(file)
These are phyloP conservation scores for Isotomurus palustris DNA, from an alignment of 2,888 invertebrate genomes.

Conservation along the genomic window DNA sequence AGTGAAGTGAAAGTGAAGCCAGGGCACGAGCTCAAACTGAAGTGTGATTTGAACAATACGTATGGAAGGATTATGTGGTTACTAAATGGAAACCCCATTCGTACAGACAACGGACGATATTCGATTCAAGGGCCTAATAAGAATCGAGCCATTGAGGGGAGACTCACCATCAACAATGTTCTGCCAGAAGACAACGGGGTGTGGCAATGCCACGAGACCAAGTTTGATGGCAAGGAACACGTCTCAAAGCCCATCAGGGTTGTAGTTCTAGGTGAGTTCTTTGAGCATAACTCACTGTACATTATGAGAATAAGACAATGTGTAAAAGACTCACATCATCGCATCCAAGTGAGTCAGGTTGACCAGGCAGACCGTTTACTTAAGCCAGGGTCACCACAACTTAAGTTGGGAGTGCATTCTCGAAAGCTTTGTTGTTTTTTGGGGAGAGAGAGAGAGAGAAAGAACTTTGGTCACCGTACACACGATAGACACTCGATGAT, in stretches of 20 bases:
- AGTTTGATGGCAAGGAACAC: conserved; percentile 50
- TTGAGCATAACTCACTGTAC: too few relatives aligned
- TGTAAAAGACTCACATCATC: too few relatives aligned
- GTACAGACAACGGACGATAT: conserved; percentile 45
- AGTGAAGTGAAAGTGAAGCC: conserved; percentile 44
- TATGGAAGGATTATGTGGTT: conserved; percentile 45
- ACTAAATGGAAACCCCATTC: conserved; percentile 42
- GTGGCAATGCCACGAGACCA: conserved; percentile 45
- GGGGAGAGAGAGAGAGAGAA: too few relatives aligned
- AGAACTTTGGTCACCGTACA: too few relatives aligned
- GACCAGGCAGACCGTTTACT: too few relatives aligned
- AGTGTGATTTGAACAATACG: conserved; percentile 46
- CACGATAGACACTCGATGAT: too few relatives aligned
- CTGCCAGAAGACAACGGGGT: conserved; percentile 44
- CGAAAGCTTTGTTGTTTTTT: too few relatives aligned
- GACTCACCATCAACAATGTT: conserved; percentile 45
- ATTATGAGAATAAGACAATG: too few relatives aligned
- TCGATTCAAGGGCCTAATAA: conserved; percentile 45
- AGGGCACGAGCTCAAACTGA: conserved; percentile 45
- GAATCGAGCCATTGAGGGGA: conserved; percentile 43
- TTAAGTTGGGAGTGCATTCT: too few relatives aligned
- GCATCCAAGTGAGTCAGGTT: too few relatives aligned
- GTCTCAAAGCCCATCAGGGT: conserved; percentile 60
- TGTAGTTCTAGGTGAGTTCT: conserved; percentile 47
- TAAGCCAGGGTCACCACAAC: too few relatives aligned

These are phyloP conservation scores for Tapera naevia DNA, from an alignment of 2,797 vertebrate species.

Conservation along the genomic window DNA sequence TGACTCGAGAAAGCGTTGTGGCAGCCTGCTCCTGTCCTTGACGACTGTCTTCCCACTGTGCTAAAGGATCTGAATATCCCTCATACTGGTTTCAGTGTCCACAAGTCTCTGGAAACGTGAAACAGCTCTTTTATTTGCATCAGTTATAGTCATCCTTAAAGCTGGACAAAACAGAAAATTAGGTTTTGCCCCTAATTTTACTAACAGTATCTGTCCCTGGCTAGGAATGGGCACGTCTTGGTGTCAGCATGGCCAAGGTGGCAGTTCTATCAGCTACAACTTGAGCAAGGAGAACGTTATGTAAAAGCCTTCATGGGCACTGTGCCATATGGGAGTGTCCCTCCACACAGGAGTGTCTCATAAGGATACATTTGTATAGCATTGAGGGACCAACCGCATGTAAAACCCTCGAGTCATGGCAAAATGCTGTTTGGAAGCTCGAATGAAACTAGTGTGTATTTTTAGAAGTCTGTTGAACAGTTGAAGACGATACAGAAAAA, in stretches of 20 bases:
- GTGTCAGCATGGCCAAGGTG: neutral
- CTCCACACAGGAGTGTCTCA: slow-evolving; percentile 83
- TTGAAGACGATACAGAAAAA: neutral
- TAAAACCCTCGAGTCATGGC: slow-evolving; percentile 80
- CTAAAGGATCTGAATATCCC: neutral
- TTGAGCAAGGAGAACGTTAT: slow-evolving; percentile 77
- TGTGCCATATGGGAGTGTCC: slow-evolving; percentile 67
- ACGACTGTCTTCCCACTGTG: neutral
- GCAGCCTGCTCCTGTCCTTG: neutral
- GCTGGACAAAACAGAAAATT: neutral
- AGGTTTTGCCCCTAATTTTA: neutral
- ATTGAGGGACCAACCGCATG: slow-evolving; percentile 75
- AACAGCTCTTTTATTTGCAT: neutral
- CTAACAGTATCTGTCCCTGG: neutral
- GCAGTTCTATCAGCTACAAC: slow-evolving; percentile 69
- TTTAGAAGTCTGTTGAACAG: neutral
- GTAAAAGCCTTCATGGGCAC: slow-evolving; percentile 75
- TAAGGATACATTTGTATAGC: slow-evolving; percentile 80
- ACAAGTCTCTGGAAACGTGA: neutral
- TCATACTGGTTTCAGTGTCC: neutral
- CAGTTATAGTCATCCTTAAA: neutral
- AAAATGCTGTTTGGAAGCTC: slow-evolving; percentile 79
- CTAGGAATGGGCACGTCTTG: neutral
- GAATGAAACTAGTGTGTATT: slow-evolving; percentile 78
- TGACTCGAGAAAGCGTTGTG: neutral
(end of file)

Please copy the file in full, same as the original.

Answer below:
These are phyloP conservation scores for Isotomurus palustris DNA, from an alignment of 2,888 invertebrate genomes.

Conservation along the genomic window DNA sequence AGTGAAGTGAAAGTGAAGCCAGGGCACGAGCTCAAACTGAAGTGTGATTTGAACAATACGTATGGAAGGATTATGTGGTTACTAAATGGAAACCCCATTCGTACAGACAACGGACGATATTCGATTCAAGGGCCTAATAAGAATCGAGCCATTGAGGGGAGACTCACCATCAACAATGTTCTGCCAGAAGACAACGGGGTGTGGCAATGCCACGAGACCAAGTTTGATGGCAAGGAACACGTCTCAAAGCCCATCAGGGTTGTAGTTCTAGGTGAGTTCTTTGAGCATAACTCACTGTACATTATGAGAATAAGACAATGTGTAAAAGACTCACATCATCGCATCCAAGTGAGTCAGGTTGACCAGGCAGACCGTTTACTTAAGCCAGGGTCACCACAACTTAAGTTGGGAGTGCATTCTCGAAAGCTTTGTTGTTTTTTGGGGAGAGAGAGAGAGAGAAAGAACTTTGGTCACCGTACACACGATAGACACTCGATGAT, in stretches of 20 bases:
- AGTTTGATGGCAAGGAACAC: conserved; percentile 50
- TTGAGCATAACTCACTGTAC: too few relatives aligned
- TGTAAAAGACTCACATCATC: too few relatives aligned
- GTACAGACAACGGACGATAT: conserved; percentile 45
- AGTGAAGTGAAAGTGAAGCC: conserved; percentile 44
- TATGGAAGGATTATGTGGTT: conserved; percentile 45
- ACTAAATGGAAACCCCATTC: conserved; percentile 42
- GTGGCAATGCCACGAGACCA: conserved; percentile 45
- GGGGAGAGAGAGAGAGAGAA: too few relatives aligned
- AGAACTTTGGTCACCGTACA: too few relatives aligned
- GACCAGGCAGACCGTTTACT: too few relatives aligned
- AGTGTGATTTGAACAATACG: conserved; percentile 46
- CACGATAGACACTCGATGAT: too few relatives aligned
- CTGCCAGAAGACAACGGGGT: conserved; percentile 44
- CGAAAGCTTTGTTGTTTTTT: too few relatives aligned
- GACTCACCATCAACAATGTT: conserved; percentile 45
- ATTATGAGAATAAGACAATG: too few relatives aligned
- TCGATTCAAGGGCCTAATAA: conserved; percentile 45
- AGGGCACGAGCTCAAACTGA: conserved; percentile 45
- GAATCGAGCCATTGAGGGGA: conserved; percentile 43
- TTAAGTTGGGAGTGCATTCT: too few relatives aligned
- GCATCCAAGTGAGTCAGGTT: too few relatives aligned
- GTCTCAAAGCCCATCAGGGT: conserved; percentile 60
- TGTAGTTCTAGGTGAGTTCT: conserved; percentile 47
- TAAGCCAGGGTCACCACAAC: too few relatives aligned

These are phyloP conservation scores for Tapera naevia DNA, from an alignment of 2,797 vertebrate species.

Conservation along the genomic window DNA sequence TGACTCGAGAAAGCGTTGTGGCAGCCTGCTCCTGTCCTTGACGACTGTCTTCCCACTGTGCTAAAGGATCTGAATATCCCTCATACTGGTTTCAGTGTCCACAAGTCTCTGGAAACGTGAAACAGCTCTTTTATTTGCATCAGTTATAGTCATCCTTAAAGCTGGACAAAACAGAAAATTAGGTTTTGCCCCTAATTTTACTAACAGTATCTGTCCCTGGCTAGGAATGGGCACGTCTTGGTGTCAGCATGGCCAAGGTGGCAGTTCTATCAGCTACAACTTGAGCAAGGAGAACGTTATGTAAAAGCCTTCATGGGCACTGTGCCATATGGGAGTGTCCCTCCACACAGGAGTGTCTCATAAGGATACATTTGTATAGCATTGAGGGACCAACCGCATGTAAAACCCTCGAGTCATGGCAAAATGCTGTTTGGAAGCTCGAATGAAACTAGTGTGTATTTTTAGAAGTCTGTTGAACAGTTGAAGACGATACAGAAAAA, in stretches of 20 bases:
- GTGTCAGCATGGCCAAGGTG: neutral
- CTCCACACAGGAGTGTCTCA: slow-evolving; percentile 83
- TTGAAGACGATACAGAAAAA: neutral
- TAAAACCCTCGAGTCATGGC: slow-evolving; percentile 80
- CTAAAGGATCTGAATATCCC: neutral
- TTGAGCAAGGAGAACGTTAT: slow-evolving; percentile 77
- TGTGCCATATGGGAGTGTCC: slow-evolving; percentile 67
- ACGACTGTCTTCCCACTGTG: neutral
- GCAGCCTGCTCCTGTCCTTG: neutral
- GCTGGACAAAACAGAAAATT: neutral
- AGGTTTTGCCCCTAATTTTA: neutral
- ATTGAGGGACCAACCGCATG: slow-evolving; percentile 75
- AACAGCTCTTTTATTTGCAT: neutral
- CTAACAGTATCTGTCCCTGG: neutral
- GCAGTTCTATCAGCTACAAC: slow-evolving; percentile 69
- TTTAGAAGTCTGTTGAACAG: neutral
- GTAAAAGCCTTCATGGGCAC: slow-evolving; percentile 75
- TAAGGATACATTTGTATAGC: slow-evolving; percentile 80
- ACAAGTCTCTGGAAACGTGA: neutral
- TCATACTGGTTTCAGTGTCC: neutral
- CAGTTATAGTCATCCTTAAA: neutral
- AAAATGCTGTTTGGAAGCTC: slow-evolving; percentile 79
- CTAGGAATGGGCACGTCTTG: neutral
- GAATGAAACTAGTGTGTATT: slow-evolving; percentile 78
- TGACTCGAGAAAGCGTTGTG: neutral